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I have several large data sets which follow the following pattern: A position is measured, a force is applied until a new equilibrium is found.
I'd like to find a fit for the position, at least at the plateaus, and preferably of the inter lying section, which in this case approaches a line.
I tried fitting the data with Clip, and with Piecewise.

nlm = NonlinearModelFit[v40s1000h,Piecewise[{{a, x < A}, {b, x > B}}], {a, b, A, B, c, d}, x]  

This creates a decent fit only if I specify the values for A and B, but then I have to estimate those values for each data set manually. It also doesn't really work to just add NMinimize, or add the piecewise part for the middle bit.
Is There anything else I can try?

Setting the A to 200 and B to 250 works decently. << file

share|improve this question
Could you post a link to the dataset v40s1000h. An idea would be to create the first few terms of a Fourier expansion and fit that within the domain of interest. – gpap Apr 10 '14 at 10:08
@Feyre I don't understand, you're saying that you need to manually specify A,B, but in your example you are fitting the parameters A,B. – sam84 Apr 10 '14 at 10:09
How about fitting a sigmoid? – Peltio Apr 10 '14 at 10:55
I think NonlinearModelFit works my minimizing some cost function (e.g. total squared error), but the cost function can't be evaluated if your piecewise function doesn't return a value for some values of x. Have you tried using something like {(a+b)/2,A<x<B} as a fallback? Alternatively, you could come up with your own cost function and just optimize that. – nikie Apr 10 '14 at 11:06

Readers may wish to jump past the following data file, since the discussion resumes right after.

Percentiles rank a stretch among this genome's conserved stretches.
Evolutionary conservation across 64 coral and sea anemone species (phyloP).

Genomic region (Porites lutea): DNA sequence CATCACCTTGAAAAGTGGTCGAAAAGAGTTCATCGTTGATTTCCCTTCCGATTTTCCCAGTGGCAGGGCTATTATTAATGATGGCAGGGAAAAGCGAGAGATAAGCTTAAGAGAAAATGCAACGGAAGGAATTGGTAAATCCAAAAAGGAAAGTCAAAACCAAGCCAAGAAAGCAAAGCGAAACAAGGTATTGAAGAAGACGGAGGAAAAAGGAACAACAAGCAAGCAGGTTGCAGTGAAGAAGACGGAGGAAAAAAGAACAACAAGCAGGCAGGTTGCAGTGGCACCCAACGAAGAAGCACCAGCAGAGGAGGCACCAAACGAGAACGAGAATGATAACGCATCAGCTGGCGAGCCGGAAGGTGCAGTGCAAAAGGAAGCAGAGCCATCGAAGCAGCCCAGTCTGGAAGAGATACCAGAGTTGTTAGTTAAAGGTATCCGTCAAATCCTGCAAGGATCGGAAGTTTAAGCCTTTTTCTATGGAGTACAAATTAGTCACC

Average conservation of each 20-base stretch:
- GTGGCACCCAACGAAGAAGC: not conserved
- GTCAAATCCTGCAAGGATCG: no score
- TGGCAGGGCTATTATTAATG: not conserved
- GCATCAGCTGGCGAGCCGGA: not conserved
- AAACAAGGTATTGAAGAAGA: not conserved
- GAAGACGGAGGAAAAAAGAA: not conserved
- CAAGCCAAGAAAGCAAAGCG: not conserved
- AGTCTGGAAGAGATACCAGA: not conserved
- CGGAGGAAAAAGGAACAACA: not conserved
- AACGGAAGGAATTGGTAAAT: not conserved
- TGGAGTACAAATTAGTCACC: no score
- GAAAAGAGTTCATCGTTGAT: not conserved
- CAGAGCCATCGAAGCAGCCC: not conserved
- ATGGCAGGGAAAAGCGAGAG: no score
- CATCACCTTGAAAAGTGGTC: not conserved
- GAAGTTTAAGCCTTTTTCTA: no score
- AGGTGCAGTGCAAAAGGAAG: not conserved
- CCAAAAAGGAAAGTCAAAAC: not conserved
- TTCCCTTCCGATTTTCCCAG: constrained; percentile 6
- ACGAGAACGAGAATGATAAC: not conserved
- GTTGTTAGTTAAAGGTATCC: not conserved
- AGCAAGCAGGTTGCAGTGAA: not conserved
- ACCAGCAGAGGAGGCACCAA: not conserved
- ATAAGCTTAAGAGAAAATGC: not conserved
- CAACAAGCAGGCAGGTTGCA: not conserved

well, these are guesses I made, and they fit, the images was made with those guesses, which does work, but I'd have to guess for each separate file. Fitting with just the parameters A and B yields just a single straight line, and it tries to fit them around ~13x. gpap, Peltio I haven't had too much maths yet, I know basic Fourier series and transforms, but that's it. Could you give more of an idea (or a link) on how to try this in Mathematica? – Feyre Apr 10 '14 at 11:10
up vote 8 down vote accepted

As usual, it's a matter of choosing a better starting values for the parameters.

I started writing this answer before the data file was uploaded, so here's some synthetic data:

data = Table[
   Interpolation[{{0, 1.1*^-6}, {200, 1.1*^-6}, {250, 9.5*^-7}, {500, 
       9.5*^-7}}, x, InterpolationOrder -> 1] + 
    2*^-8 RandomVariate[NormalDistribution[]], {x, 0, 500}];

enter image description here

As @nikie suggested in the comments, you should define your model to return something in the intermediate values. I'll use a linear transition because that seems to match your data.

f[x_] := Piecewise[{{a, x < xa}, {a + (b - a) (x - xa)/(xb - xa), xa <= x < xb}, {b, xb <= x}}]

Now we do the fit:

fit = NonlinearModelFit[data, f[x], {a, b, xa, xb}, x];
fit // Normal // InputForm
(* Piecewise[{{1., x < 1.}, {1.016964195743597*^-6, 1. <= x}}, 0] *)

No good. Why? The documentation for NonlinearModelFit says "give starting values when parameters are far from the default value 1". Let's try that.

fit = NonlinearModelFit[data, f[x], {a, b, {xa, 100}, {xb, 200}}, x];
fit // Normal // InputForm
(* Piecewise[{{1.1004729741760495*^-6, x < 200.73035367387615}, 
  {1.1004729741760495*^-6 - 2.914483888454594*^-9*(-200.73035367387615 + x), 
   200.73035367387615 <= x < 253.00000699926912}, 
  {9.481339117040847*^-7, 253.00000699926912 <= x}}, 0] *)

That's better.

Show[ListPlot[data], Plot[fit[x], {x, 0, 500}, PlotStyle -> {Red, Thick}]]

enter image description here

share|improve this answer
Thanks, Rahul. I did try initial values (200,250), but they didn't give me the desired result either. I think the issue was what I gave for the in-between values, as yours give a great result. It seems to work for the other data sets too without any other changes. – Feyre Apr 10 '14 at 12:01

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